Powering Progress: Restructuring, Competition, and R&D in the U.S. Electric Utility Industry
This paper investigates the R&D behavior of regulated firms when they transition to a competitive environment. Using data from the US electricity market from 1990-2000, we analyze how competition, institutional changes, and political constraints have contributed to the precipitous decline in R&D expenditure by regulated utilities. We find that firms reduce their R&D significantly at the very early stages of restructuring or even when they expect restructuring to occur. Once the emerging institutional structure becomes clear, R&D spending recovers but is later offset by another decline when restructuring legislation is enacted. In addition, greater competition and the nearing of such competition adversely affects research spending. In aggregate, R&D declines by 78.6 percent after electricity markets are restructured. Firm and state characteristics matter, and a majority of the research is conducted by large generation companies located in pro-research states, especially if they are part of a larger holding company. Such characteristics have a different impact on research spending in the pre-and post-restructured periods.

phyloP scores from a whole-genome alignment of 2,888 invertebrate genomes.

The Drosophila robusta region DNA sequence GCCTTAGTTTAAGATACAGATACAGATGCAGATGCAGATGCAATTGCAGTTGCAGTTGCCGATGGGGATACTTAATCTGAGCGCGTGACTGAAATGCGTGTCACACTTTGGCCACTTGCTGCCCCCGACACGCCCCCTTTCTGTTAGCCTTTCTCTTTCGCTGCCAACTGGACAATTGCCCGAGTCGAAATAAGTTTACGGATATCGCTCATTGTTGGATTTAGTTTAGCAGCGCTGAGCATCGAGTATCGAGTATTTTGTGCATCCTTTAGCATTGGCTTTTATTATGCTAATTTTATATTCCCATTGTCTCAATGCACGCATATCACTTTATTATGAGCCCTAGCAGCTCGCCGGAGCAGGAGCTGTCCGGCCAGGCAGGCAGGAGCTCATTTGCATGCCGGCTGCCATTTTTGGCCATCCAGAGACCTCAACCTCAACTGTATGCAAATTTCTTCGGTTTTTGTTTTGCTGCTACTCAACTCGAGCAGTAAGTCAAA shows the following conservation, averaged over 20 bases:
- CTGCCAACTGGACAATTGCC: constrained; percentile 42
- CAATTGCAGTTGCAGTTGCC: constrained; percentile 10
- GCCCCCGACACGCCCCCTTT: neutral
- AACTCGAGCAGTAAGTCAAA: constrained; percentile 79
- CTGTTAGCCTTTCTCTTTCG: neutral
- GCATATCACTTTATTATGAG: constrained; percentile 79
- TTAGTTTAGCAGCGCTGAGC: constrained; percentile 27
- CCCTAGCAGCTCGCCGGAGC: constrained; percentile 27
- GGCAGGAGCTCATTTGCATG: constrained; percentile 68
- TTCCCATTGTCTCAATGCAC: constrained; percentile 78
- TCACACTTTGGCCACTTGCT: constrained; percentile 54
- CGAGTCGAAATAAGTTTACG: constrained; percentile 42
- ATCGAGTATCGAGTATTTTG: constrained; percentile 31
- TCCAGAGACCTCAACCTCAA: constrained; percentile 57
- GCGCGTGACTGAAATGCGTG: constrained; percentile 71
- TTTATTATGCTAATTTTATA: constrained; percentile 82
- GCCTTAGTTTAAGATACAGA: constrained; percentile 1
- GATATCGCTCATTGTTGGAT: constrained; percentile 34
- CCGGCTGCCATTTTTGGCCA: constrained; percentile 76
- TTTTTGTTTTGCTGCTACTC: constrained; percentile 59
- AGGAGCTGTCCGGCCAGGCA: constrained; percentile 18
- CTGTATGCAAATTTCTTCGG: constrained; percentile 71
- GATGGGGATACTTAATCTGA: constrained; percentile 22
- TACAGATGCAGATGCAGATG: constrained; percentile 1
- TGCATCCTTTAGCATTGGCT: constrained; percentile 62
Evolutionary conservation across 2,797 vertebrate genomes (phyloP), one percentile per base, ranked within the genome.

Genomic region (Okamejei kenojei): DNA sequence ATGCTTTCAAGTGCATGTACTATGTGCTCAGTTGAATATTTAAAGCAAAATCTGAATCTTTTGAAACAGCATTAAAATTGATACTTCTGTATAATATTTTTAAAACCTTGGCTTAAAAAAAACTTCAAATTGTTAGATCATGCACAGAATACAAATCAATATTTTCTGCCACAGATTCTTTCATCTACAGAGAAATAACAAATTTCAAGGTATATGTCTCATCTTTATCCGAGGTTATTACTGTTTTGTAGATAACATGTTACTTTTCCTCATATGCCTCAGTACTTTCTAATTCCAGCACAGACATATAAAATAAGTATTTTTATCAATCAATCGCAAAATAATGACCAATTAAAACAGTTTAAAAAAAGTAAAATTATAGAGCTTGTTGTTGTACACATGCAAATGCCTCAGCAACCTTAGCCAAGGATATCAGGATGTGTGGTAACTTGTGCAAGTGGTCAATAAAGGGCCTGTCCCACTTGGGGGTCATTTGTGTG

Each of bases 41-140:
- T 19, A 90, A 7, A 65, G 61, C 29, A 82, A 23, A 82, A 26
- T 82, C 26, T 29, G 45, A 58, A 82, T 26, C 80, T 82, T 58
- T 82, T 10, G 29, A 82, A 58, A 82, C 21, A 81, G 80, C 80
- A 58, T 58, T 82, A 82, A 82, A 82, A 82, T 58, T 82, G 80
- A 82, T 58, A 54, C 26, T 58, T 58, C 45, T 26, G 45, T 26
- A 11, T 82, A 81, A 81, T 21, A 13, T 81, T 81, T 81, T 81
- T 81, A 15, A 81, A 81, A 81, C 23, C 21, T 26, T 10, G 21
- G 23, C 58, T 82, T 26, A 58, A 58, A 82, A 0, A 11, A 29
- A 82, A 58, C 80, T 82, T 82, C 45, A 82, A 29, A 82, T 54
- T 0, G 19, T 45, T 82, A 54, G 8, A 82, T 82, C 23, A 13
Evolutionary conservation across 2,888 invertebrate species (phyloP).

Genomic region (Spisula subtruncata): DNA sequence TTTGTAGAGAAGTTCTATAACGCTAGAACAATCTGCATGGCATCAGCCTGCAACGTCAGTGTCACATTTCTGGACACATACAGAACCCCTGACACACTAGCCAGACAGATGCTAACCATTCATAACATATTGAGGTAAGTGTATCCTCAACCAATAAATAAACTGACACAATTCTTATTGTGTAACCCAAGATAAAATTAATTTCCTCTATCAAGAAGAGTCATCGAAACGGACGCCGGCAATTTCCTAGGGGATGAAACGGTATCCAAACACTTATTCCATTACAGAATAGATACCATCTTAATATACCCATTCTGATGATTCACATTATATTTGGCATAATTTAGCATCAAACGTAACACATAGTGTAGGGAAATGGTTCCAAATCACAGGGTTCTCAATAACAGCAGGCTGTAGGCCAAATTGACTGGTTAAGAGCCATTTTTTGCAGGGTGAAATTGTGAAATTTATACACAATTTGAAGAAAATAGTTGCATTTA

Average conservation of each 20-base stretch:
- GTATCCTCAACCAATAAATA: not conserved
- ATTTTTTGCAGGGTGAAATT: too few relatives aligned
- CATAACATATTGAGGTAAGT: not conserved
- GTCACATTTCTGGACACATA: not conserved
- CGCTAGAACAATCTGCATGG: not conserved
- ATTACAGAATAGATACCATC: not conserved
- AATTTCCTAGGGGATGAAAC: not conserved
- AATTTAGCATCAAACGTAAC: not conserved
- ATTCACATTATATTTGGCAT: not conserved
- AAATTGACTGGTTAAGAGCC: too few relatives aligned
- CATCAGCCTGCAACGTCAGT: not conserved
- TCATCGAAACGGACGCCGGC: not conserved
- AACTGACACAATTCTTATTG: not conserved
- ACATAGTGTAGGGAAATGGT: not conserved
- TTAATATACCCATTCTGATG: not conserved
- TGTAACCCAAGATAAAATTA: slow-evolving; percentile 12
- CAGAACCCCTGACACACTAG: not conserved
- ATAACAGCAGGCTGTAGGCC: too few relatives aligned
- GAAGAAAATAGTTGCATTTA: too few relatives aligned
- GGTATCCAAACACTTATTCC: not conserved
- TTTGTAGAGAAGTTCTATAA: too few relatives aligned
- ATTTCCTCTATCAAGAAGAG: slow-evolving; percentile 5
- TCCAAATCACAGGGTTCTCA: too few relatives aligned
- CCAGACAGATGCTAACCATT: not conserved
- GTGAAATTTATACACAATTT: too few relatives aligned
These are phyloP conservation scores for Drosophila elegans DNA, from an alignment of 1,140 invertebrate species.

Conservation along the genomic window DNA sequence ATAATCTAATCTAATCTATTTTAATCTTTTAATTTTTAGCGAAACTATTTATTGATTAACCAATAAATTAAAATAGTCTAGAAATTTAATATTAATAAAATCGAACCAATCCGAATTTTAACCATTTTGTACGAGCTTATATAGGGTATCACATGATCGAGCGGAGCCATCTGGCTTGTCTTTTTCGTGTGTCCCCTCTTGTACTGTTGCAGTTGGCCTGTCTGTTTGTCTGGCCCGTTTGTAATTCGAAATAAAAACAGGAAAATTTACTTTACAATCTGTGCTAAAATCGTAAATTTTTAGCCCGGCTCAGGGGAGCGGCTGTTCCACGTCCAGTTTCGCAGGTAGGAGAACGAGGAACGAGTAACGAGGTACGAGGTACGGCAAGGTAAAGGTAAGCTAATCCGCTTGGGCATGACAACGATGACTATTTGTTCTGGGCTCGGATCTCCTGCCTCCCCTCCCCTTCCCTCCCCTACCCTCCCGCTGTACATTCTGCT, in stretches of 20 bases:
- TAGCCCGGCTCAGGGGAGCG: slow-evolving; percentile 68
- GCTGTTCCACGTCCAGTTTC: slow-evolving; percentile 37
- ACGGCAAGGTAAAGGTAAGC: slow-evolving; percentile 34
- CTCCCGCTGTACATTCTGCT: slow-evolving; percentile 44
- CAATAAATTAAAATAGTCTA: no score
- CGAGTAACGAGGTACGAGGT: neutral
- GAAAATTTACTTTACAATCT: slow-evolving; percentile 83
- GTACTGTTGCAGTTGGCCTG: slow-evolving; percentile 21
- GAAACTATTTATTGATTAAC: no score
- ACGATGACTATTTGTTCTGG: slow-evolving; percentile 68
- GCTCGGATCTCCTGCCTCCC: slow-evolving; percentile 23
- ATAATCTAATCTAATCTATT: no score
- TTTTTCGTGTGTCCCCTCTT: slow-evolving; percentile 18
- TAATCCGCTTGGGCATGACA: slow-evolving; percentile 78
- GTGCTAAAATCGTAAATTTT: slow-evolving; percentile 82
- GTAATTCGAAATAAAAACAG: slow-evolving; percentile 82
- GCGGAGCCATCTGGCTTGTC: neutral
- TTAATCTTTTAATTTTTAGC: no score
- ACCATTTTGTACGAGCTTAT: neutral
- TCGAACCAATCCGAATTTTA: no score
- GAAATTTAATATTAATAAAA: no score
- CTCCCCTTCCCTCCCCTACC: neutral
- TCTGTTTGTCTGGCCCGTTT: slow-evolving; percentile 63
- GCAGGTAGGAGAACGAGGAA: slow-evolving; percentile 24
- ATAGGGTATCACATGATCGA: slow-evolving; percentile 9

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Volume (Year): Volume 30 (2009)
Issue (Month): Number 2 ()
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